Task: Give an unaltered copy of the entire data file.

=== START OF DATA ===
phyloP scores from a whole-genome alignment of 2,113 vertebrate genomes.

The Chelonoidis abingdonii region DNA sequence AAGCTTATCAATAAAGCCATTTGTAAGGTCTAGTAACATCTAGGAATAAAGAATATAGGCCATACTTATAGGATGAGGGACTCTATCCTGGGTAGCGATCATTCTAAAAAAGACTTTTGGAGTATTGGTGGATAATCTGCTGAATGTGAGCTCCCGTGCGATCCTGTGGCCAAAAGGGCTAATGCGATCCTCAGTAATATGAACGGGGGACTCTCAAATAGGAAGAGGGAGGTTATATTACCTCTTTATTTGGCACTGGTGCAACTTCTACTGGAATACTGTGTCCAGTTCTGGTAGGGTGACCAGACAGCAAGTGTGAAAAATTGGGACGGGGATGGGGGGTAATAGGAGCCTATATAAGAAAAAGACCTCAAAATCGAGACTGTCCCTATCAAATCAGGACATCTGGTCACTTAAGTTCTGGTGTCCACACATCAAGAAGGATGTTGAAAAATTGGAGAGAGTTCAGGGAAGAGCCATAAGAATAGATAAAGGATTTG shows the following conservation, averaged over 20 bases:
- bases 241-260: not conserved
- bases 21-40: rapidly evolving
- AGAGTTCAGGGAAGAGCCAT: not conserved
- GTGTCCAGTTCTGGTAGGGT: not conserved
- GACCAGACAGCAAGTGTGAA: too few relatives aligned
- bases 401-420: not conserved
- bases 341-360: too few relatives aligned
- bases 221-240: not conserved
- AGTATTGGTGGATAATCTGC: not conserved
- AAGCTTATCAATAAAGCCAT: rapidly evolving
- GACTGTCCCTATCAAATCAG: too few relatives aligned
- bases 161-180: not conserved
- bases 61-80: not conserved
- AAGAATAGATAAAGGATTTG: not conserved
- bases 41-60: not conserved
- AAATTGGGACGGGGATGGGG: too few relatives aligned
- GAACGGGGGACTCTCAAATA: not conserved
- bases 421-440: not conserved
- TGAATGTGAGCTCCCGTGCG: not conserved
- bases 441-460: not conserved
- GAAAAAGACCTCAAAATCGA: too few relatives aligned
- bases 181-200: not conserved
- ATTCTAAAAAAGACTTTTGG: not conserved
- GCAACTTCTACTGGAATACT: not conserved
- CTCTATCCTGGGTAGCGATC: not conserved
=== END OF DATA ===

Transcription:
phyloP scores from a whole-genome alignment of 2,113 vertebrate genomes.

The Chelonoidis abingdonii region DNA sequence AAGCTTATCAATAAAGCCATTTGTAAGGTCTAGTAACATCTAGGAATAAAGAATATAGGCCATACTTATAGGATGAGGGACTCTATCCTGGGTAGCGATCATTCTAAAAAAGACTTTTGGAGTATTGGTGGATAATCTGCTGAATGTGAGCTCCCGTGCGATCCTGTGGCCAAAAGGGCTAATGCGATCCTCAGTAATATGAACGGGGGACTCTCAAATAGGAAGAGGGAGGTTATATTACCTCTTTATTTGGCACTGGTGCAACTTCTACTGGAATACTGTGTCCAGTTCTGGTAGGGTGACCAGACAGCAAGTGTGAAAAATTGGGACGGGGATGGGGGGTAATAGGAGCCTATATAAGAAAAAGACCTCAAAATCGAGACTGTCCCTATCAAATCAGGACATCTGGTCACTTAAGTTCTGGTGTCCACACATCAAGAAGGATGTTGAAAAATTGGAGAGAGTTCAGGGAAGAGCCATAAGAATAGATAAAGGATTTG shows the following conservation, averaged over 20 bases:
- bases 241-260: not conserved
- bases 21-40: rapidly evolving
- AGAGTTCAGGGAAGAGCCAT: not conserved
- GTGTCCAGTTCTGGTAGGGT: not conserved
- GACCAGACAGCAAGTGTGAA: too few relatives aligned
- bases 401-420: not conserved
- bases 341-360: too few relatives aligned
- bases 221-240: not conserved
- AGTATTGGTGGATAATCTGC: not conserved
- AAGCTTATCAATAAAGCCAT: rapidly evolving
- GACTGTCCCTATCAAATCAG: too few relatives aligned
- bases 161-180: not conserved
- bases 61-80: not conserved
- AAGAATAGATAAAGGATTTG: not conserved
- bases 41-60: not conserved
- AAATTGGGACGGGGATGGGG: too few relatives aligned
- GAACGGGGGACTCTCAAATA: not conserved
- bases 421-440: not conserved
- TGAATGTGAGCTCCCGTGCG: not conserved
- bases 441-460: not conserved
- GAAAAAGACCTCAAAATCGA: too few relatives aligned
- bases 181-200: not conserved
- ATTCTAAAAAAGACTTTTGG: not conserved
- GCAACTTCTACTGGAATACT: not conserved
- CTCTATCCTGGGTAGCGATC: not conserved